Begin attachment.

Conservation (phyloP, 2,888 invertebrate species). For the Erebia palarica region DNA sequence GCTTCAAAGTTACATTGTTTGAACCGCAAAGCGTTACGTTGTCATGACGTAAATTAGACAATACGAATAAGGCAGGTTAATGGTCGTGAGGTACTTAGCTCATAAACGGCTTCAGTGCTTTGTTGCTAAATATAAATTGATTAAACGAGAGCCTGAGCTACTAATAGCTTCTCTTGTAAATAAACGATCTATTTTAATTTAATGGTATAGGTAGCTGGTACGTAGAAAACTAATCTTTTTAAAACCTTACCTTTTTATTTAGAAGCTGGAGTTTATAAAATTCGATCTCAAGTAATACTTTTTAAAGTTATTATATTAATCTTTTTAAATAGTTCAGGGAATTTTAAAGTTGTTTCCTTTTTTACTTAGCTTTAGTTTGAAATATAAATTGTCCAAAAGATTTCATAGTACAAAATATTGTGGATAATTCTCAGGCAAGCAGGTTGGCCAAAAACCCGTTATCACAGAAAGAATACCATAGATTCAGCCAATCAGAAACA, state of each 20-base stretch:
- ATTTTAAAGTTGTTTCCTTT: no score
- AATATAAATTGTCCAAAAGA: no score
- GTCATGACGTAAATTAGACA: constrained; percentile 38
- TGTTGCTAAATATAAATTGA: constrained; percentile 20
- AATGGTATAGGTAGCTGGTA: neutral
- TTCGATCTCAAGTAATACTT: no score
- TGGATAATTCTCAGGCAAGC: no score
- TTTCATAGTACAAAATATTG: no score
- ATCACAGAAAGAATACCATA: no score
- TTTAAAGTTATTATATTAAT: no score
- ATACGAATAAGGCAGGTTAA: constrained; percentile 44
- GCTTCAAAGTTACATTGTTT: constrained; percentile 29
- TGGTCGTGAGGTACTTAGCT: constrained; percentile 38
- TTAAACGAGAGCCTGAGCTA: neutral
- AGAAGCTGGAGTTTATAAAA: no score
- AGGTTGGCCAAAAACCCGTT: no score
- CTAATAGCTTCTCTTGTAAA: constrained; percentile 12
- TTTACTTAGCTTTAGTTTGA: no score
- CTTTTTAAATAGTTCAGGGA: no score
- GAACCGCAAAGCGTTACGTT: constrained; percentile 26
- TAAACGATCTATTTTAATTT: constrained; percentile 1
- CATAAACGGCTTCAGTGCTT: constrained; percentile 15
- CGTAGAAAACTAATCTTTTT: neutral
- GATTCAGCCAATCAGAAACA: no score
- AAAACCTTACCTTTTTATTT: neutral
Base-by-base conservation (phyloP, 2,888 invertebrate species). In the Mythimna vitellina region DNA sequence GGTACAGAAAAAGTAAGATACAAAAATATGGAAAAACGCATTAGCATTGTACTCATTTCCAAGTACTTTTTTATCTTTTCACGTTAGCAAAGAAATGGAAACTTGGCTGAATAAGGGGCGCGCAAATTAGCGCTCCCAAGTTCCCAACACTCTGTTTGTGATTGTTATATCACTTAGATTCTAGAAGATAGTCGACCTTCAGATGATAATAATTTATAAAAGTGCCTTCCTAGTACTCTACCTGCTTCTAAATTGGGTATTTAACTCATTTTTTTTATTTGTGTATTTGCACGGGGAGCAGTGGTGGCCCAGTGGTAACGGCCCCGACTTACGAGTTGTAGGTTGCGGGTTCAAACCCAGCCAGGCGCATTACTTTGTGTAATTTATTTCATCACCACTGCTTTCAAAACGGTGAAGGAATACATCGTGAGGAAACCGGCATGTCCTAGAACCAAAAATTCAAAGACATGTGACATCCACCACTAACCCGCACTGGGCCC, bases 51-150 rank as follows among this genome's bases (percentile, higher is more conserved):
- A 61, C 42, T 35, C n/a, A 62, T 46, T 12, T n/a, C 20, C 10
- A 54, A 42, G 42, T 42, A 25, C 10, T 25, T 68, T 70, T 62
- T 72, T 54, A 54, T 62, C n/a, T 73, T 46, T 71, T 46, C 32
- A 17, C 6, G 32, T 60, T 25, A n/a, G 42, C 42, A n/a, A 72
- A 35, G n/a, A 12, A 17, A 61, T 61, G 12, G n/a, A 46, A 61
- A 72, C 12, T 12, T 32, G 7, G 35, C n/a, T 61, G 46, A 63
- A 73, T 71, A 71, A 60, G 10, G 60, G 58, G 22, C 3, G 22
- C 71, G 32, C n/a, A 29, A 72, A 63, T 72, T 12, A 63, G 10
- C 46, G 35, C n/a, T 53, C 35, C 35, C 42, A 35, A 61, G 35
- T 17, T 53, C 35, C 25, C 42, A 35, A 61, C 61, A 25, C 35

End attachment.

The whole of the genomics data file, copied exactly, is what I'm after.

Conservation (phyloP, 2,888 invertebrate species). For the Erebia palarica region DNA sequence GCTTCAAAGTTACATTGTTTGAACCGCAAAGCGTTACGTTGTCATGACGTAAATTAGACAATACGAATAAGGCAGGTTAATGGTCGTGAGGTACTTAGCTCATAAACGGCTTCAGTGCTTTGTTGCTAAATATAAATTGATTAAACGAGAGCCTGAGCTACTAATAGCTTCTCTTGTAAATAAACGATCTATTTTAATTTAATGGTATAGGTAGCTGGTACGTAGAAAACTAATCTTTTTAAAACCTTACCTTTTTATTTAGAAGCTGGAGTTTATAAAATTCGATCTCAAGTAATACTTTTTAAAGTTATTATATTAATCTTTTTAAATAGTTCAGGGAATTTTAAAGTTGTTTCCTTTTTTACTTAGCTTTAGTTTGAAATATAAATTGTCCAAAAGATTTCATAGTACAAAATATTGTGGATAATTCTCAGGCAAGCAGGTTGGCCAAAAACCCGTTATCACAGAAAGAATACCATAGATTCAGCCAATCAGAAACA, state of each 20-base stretch:
- ATTTTAAAGTTGTTTCCTTT: no score
- AATATAAATTGTCCAAAAGA: no score
- GTCATGACGTAAATTAGACA: constrained; percentile 38
- TGTTGCTAAATATAAATTGA: constrained; percentile 20
- AATGGTATAGGTAGCTGGTA: neutral
- TTCGATCTCAAGTAATACTT: no score
- TGGATAATTCTCAGGCAAGC: no score
- TTTCATAGTACAAAATATTG: no score
- ATCACAGAAAGAATACCATA: no score
- TTTAAAGTTATTATATTAAT: no score
- ATACGAATAAGGCAGGTTAA: constrained; percentile 44
- GCTTCAAAGTTACATTGTTT: constrained; percentile 29
- TGGTCGTGAGGTACTTAGCT: constrained; percentile 38
- TTAAACGAGAGCCTGAGCTA: neutral
- AGAAGCTGGAGTTTATAAAA: no score
- AGGTTGGCCAAAAACCCGTT: no score
- CTAATAGCTTCTCTTGTAAA: constrained; percentile 12
- TTTACTTAGCTTTAGTTTGA: no score
- CTTTTTAAATAGTTCAGGGA: no score
- GAACCGCAAAGCGTTACGTT: constrained; percentile 26
- TAAACGATCTATTTTAATTT: constrained; percentile 1
- CATAAACGGCTTCAGTGCTT: constrained; percentile 15
- CGTAGAAAACTAATCTTTTT: neutral
- GATTCAGCCAATCAGAAACA: no score
- AAAACCTTACCTTTTTATTT: neutral
Base-by-base conservation (phyloP, 2,888 invertebrate species). In the Mythimna vitellina region DNA sequence GGTACAGAAAAAGTAAGATACAAAAATATGGAAAAACGCATTAGCATTGTACTCATTTCCAAGTACTTTTTTATCTTTTCACGTTAGCAAAGAAATGGAAACTTGGCTGAATAAGGGGCGCGCAAATTAGCGCTCCCAAGTTCCCAACACTCTGTTTGTGATTGTTATATCACTTAGATTCTAGAAGATAGTCGACCTTCAGATGATAATAATTTATAAAAGTGCCTTCCTAGTACTCTACCTGCTTCTAAATTGGGTATTTAACTCATTTTTTTTATTTGTGTATTTGCACGGGGAGCAGTGGTGGCCCAGTGGTAACGGCCCCGACTTACGAGTTGTAGGTTGCGGGTTCAAACCCAGCCAGGCGCATTACTTTGTGTAATTTATTTCATCACCACTGCTTTCAAAACGGTGAAGGAATACATCGTGAGGAAACCGGCATGTCCTAGAACCAAAAATTCAAAGACATGTGACATCCACCACTAACCCGCACTGGGCCC, bases 51-150 rank as follows among this genome's bases (percentile, higher is more conserved):
- A 61, C 42, T 35, C n/a, A 62, T 46, T 12, T n/a, C 20, C 10
- A 54, A 42, G 42, T 42, A 25, C 10, T 25, T 68, T 70, T 62
- T 72, T 54, A 54, T 62, C n/a, T 73, T 46, T 71, T 46, C 32
- A 17, C 6, G 32, T 60, T 25, A n/a, G 42, C 42, A n/a, A 72
- A 35, G n/a, A 12, A 17, A 61, T 61, G 12, G n/a, A 46, A 61
- A 72, C 12, T 12, T 32, G 7, G 35, C n/a, T 61, G 46, A 63
- A 73, T 71, A 71, A 60, G 10, G 60, G 58, G 22, C 3, G 22
- C 71, G 32, C n/a, A 29, A 72, A 63, T 72, T 12, A 63, G 10
- C 46, G 35, C n/a, T 53, C 35, C 35, C 42, A 35, A 61, G 35
- T 17, T 53, C 35, C 25, C 42, A 35, A 61, C 61, A 25, C 35